Today in History: The Mayflower docks at Plymouth Harbor in 1620

December 18th, 2013

On December 18, 1620, the Mayflower first docked at Plymouth Harbor in Massachusetts. The men and women on board had left for the New World three months prior, in search of religious freedom and economic opportunity. Though originally destined for an area near the Hudson River, the lost ship docked on the western side of Cape Cod Bay, and its passengers would establish one of the earliest settlements in New England. Later known at the Pilgrims, the colonists did not have it easy, and over half of the 102 passengers died during the first winter.

Yet the colony would soon prosper. With the help of the Native American leader Massasoit of the Wampanoags, the colony was able to become self-sufficient. Other European settlers soon followed the Pilgrims, establishing the Massachusetts Bay colony, with which the Plymouth colony would ultimately merge.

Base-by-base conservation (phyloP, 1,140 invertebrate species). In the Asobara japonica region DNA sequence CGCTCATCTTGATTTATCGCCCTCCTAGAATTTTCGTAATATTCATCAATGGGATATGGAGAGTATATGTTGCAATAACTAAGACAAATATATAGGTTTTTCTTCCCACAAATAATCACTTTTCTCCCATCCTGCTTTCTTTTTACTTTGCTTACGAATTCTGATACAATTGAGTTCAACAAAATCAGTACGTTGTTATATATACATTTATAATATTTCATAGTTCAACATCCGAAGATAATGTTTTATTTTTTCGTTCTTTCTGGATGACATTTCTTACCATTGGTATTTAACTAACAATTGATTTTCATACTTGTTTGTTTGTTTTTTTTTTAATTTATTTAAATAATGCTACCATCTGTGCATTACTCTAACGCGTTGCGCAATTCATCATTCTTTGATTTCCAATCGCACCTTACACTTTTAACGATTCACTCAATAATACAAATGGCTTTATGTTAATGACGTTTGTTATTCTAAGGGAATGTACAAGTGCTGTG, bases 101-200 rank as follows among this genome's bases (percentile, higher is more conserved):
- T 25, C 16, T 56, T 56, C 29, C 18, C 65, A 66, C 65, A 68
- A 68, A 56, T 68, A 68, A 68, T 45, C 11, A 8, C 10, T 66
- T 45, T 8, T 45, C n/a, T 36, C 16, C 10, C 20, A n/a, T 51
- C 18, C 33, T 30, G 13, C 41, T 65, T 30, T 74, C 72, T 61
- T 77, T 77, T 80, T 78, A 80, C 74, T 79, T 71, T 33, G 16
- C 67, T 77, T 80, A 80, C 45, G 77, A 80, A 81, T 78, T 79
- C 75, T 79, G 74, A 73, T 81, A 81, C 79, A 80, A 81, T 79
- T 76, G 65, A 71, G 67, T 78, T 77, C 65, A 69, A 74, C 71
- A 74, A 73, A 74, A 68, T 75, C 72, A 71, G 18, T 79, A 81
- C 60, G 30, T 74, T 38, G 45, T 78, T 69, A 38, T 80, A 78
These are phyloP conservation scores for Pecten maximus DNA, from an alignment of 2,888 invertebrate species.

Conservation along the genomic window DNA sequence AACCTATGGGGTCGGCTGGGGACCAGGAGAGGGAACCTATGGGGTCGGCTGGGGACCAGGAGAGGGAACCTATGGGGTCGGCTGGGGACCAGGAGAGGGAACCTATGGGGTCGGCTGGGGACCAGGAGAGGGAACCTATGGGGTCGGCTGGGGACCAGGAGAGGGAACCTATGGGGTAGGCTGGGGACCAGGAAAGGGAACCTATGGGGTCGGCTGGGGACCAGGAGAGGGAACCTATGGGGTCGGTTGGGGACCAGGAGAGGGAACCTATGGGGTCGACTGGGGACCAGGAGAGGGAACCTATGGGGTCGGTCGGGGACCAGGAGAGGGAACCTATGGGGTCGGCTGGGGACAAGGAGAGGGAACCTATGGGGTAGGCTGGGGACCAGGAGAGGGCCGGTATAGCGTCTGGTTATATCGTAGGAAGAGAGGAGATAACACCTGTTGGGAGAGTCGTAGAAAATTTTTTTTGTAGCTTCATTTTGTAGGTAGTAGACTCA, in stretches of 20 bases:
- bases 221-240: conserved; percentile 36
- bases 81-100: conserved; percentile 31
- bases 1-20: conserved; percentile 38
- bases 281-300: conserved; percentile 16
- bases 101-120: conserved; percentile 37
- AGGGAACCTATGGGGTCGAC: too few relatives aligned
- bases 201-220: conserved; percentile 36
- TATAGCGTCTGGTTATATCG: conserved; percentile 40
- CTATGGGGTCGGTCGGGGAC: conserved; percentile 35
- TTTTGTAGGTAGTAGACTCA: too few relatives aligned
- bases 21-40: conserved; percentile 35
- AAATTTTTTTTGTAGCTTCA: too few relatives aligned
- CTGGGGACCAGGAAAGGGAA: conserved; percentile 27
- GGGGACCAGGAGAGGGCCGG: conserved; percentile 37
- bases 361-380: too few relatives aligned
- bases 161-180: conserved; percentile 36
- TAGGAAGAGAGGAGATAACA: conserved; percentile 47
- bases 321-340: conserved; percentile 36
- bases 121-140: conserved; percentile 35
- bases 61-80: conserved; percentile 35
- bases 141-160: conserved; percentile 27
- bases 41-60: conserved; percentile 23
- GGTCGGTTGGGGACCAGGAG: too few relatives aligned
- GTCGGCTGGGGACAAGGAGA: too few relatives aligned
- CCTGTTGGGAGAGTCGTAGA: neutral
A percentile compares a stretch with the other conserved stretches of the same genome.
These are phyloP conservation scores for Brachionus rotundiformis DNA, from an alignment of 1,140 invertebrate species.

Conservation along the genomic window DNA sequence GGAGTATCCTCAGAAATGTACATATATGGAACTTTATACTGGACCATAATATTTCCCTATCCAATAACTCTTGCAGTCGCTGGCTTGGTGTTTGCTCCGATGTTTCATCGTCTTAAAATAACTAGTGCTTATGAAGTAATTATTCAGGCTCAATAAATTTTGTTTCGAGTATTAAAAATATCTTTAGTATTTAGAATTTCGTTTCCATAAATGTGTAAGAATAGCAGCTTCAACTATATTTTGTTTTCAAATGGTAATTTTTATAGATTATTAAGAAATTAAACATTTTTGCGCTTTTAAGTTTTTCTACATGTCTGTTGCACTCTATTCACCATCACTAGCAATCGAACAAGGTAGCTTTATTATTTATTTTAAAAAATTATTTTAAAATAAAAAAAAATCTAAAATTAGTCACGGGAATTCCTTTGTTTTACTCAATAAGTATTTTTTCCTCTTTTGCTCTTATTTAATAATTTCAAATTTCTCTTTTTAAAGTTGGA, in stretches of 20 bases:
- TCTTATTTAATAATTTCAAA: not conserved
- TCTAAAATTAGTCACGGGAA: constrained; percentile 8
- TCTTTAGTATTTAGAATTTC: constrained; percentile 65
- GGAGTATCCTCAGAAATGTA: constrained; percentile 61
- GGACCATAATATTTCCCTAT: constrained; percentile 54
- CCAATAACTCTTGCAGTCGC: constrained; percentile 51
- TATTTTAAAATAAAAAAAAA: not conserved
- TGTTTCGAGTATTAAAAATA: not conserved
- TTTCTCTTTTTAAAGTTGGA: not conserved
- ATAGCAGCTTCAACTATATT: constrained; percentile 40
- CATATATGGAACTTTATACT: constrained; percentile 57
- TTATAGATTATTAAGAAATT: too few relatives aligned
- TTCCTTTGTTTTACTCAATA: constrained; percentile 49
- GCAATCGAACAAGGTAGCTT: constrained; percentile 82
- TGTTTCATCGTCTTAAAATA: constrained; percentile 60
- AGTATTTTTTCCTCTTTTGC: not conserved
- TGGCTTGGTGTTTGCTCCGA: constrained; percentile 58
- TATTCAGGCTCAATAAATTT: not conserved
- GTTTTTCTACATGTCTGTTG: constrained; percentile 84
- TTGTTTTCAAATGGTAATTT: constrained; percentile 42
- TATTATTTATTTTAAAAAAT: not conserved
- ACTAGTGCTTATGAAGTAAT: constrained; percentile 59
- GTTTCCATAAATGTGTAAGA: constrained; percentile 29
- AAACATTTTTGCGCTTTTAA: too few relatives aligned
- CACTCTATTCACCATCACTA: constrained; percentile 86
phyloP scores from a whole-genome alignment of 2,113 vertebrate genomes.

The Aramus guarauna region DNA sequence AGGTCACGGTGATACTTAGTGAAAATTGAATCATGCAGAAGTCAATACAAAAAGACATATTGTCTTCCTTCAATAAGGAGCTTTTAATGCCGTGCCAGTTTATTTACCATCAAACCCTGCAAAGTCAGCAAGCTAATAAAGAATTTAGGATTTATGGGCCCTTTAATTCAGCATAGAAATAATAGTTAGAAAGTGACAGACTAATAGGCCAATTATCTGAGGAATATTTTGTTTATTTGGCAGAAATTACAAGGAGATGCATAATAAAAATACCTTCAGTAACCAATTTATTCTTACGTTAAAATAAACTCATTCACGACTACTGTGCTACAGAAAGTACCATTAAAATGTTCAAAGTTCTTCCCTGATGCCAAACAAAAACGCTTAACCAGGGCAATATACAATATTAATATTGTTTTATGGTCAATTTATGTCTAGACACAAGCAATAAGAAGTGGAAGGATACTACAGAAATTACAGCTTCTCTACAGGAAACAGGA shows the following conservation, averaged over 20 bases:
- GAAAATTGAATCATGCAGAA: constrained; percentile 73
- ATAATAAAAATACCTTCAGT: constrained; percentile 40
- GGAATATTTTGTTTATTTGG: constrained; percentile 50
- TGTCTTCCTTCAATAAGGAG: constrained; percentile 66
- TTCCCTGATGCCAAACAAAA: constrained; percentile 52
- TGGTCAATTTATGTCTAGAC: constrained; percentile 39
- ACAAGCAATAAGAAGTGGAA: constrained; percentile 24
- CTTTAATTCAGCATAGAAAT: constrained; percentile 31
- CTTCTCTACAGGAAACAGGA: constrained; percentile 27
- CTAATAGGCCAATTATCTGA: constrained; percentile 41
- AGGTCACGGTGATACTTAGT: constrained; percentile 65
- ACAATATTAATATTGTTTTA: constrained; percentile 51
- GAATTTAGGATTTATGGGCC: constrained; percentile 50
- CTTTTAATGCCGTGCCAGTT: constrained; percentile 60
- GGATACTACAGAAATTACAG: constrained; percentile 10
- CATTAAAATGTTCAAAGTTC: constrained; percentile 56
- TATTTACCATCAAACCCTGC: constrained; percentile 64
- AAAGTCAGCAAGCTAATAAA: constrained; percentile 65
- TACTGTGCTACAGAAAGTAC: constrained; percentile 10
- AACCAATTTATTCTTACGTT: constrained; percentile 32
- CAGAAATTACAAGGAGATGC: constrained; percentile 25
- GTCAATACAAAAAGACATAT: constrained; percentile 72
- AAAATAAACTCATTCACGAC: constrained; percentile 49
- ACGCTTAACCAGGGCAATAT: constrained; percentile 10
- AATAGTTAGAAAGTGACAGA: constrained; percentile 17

Before coming ashore, on November 11, 1620, the Pilgrims signed the Mayflower Compact, which their first governing document. Read the compact and consider the following questions. How did the Pilgrims understand their community? Is “covenant” or “compact” just a synonym for “social contract” and government based on consent? Or does the language of covenant indicate something distinctive about the foundations or purposes of their political union? Tocqueville claimed that the American point of departure was “a product of two perfectly distinct elements that elsewhere have often made war with each other, but which, in America, they have succeeded in incorporating somehow into one another and combining marvelously . . . the spirit of religion and the spirit of freedom.” Are these two spirits still present—still compatible, still mutually supportive—in America today? Does it matter whether they are still present and still harmonious?


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